Petroleum-based products are classified as xenoestrogens, chemicals that mimic the estrogen we produce naturally and necessarily. The molecular structure of xenoestrogens is close enough to real estrogen for our bodies to think it’s actual. Because xenoestrogens are not recognized as the foreign (‘xeno’) substances that they are, they act as endocrine disruptors. They can easily and dangerously bind to estrogen receptors, thus increasing levels of (assumed) estrogen and sending out unintended hormonal signals which result in unwanted consequences of improperly balanced hormone volume and presence whether you are male or female.

And, there remains a nagging connection between the PAHs (also called PNAs — polycyclic or polynuclear aromatic hydrocarbons) that petrolatum/paraffin are made of, and cancer. These hydrocarbons have been researched and tested and are known to be carcinogenic.

Tiger Balm’s creation story is not unlike other Chinese magical healing formulations. Devoted herbalist/ late 1800’s/ China/ moved to Singapore/ business left to sons/ formula developed/ manufactured/ made rich/ lost/ regained/ refined/ reached the masses/ still made in Singapore today. But I don’t think I can convince myself or my reader(s) that petrolatum or any petroleum-based ingredients are Number One choices here. I fret about Tiger Balm. I kind of can’t quit loving it but I can’t quite get on board any more.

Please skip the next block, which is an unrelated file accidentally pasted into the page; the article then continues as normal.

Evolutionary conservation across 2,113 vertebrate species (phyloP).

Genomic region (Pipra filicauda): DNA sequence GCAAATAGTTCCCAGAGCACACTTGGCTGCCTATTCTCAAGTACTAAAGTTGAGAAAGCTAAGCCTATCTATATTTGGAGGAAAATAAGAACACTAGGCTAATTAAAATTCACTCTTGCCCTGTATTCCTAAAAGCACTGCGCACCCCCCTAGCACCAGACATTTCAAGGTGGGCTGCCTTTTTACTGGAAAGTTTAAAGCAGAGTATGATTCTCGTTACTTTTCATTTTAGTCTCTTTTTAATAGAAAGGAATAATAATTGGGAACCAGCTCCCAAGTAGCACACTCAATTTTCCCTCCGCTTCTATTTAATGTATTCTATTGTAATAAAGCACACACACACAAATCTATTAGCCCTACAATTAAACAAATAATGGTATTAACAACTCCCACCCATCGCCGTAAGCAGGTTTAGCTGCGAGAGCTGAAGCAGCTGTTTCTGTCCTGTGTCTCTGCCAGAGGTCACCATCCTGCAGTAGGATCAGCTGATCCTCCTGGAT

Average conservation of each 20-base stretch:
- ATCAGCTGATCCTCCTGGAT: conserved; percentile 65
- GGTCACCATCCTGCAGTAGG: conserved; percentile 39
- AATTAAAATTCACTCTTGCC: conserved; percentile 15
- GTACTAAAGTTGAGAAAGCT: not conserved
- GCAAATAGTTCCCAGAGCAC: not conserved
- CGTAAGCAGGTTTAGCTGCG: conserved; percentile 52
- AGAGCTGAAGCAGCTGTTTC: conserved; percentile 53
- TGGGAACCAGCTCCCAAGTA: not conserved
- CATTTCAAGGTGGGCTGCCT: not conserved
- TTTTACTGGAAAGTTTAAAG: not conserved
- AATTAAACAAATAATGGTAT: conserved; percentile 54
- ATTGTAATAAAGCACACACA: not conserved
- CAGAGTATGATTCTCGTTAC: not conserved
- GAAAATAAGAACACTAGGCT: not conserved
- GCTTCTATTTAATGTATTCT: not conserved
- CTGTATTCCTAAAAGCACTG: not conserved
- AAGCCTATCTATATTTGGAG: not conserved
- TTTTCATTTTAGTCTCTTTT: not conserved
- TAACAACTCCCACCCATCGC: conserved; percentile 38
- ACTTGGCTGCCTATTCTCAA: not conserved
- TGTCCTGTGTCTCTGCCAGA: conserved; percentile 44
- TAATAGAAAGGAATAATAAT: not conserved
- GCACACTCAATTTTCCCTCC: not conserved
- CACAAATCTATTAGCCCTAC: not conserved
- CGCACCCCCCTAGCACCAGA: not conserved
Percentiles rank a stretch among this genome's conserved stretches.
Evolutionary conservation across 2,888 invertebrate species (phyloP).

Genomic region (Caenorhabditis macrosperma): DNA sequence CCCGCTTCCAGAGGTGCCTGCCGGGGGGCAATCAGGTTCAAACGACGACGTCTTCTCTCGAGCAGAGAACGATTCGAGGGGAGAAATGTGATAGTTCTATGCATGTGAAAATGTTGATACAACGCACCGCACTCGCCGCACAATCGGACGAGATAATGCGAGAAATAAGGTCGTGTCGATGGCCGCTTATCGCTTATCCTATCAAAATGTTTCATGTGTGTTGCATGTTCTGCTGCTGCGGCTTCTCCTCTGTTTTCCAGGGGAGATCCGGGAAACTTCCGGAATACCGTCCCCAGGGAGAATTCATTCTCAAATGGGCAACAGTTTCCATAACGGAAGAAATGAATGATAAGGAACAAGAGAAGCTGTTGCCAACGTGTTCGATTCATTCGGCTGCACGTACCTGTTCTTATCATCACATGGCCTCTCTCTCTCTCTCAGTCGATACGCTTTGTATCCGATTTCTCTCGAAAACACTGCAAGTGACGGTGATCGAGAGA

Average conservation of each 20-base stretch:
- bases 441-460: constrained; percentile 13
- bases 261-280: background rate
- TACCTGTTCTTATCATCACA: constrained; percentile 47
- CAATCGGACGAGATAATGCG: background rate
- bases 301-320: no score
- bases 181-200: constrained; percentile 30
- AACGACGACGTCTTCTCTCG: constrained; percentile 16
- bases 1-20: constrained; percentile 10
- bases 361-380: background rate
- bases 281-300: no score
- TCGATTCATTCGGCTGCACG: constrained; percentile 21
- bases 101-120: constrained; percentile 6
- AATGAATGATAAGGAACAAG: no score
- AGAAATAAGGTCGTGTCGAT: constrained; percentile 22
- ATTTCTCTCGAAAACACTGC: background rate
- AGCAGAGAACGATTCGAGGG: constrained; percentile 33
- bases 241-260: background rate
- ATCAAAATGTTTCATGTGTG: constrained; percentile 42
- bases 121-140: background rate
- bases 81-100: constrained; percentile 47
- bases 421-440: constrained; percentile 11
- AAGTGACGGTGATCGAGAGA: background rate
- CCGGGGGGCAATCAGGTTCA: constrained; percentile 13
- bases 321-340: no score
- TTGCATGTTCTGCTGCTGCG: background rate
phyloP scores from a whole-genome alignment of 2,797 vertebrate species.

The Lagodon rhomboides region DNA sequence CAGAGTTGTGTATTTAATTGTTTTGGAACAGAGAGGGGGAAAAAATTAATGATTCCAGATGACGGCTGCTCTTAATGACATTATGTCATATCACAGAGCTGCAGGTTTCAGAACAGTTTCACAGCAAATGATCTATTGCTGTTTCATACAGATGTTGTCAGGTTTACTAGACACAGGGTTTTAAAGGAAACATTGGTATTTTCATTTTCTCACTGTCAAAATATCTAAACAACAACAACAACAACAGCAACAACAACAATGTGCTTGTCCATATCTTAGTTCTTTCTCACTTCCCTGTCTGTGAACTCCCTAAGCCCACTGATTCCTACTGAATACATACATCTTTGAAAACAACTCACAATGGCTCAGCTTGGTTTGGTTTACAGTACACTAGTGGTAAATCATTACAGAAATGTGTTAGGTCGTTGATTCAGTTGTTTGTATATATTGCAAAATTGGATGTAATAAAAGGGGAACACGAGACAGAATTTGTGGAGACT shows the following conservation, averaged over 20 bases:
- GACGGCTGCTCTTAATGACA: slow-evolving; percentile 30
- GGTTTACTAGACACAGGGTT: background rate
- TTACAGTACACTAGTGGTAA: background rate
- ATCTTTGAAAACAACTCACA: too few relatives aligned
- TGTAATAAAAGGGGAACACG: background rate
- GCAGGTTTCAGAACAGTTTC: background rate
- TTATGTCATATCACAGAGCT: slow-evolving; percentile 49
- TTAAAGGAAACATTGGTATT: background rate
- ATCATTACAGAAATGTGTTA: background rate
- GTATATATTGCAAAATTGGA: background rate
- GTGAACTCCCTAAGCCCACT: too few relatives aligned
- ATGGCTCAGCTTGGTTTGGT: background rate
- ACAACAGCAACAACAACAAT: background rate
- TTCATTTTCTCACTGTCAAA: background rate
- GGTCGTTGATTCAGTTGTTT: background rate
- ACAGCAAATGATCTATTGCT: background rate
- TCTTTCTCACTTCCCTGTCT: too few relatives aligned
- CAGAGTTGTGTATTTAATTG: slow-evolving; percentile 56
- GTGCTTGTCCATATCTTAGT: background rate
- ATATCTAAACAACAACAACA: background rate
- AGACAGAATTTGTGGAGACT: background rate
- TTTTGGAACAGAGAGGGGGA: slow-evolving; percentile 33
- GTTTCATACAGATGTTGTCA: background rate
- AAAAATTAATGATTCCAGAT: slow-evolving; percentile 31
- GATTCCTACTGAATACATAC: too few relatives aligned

Tiger Balm works. Its method of success lies in ‘tricking’ nerves with both hot and cold sensations, interrupting and relieving otherwise-perceived pain signals from strains and sprains, head and body aches, spasms and coughing. Tiger Balm is much stronger than similar analgesic topical products. Vicks VapoRub for instance, contains 8.6% active ingredients: synthetic camphor, eucalyptus oil and menthol. Tiger Balm contains 60% active ingredients: camphor (natural), mint oil, cajuput oil, menthol and clove oil. This 60% leaves a lesser portion of paraffin/petrolatum in the mix for sure. Paraffin/petrolatum are not active ingredients but excipients. When you are searching the balm and ointment analgesics on your drugstore shelf, Tiger Balm is different, and a better choice.

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So for now this is where I land… I have loved Tiger Balm. It has worked. I could very well want to use it again. But. I am now making my own WITHOUT petroleum-based ANYTHING. I’m making it strong… strong, just like the real thing. It works too. I’ve been fine-tuning the formulation for about a year now. My own version of Tiger Balm ~ CuringMom’s TIGER BOMB ~ is my way of keeping its place filled conscientiously in my emergency medicinal lineup.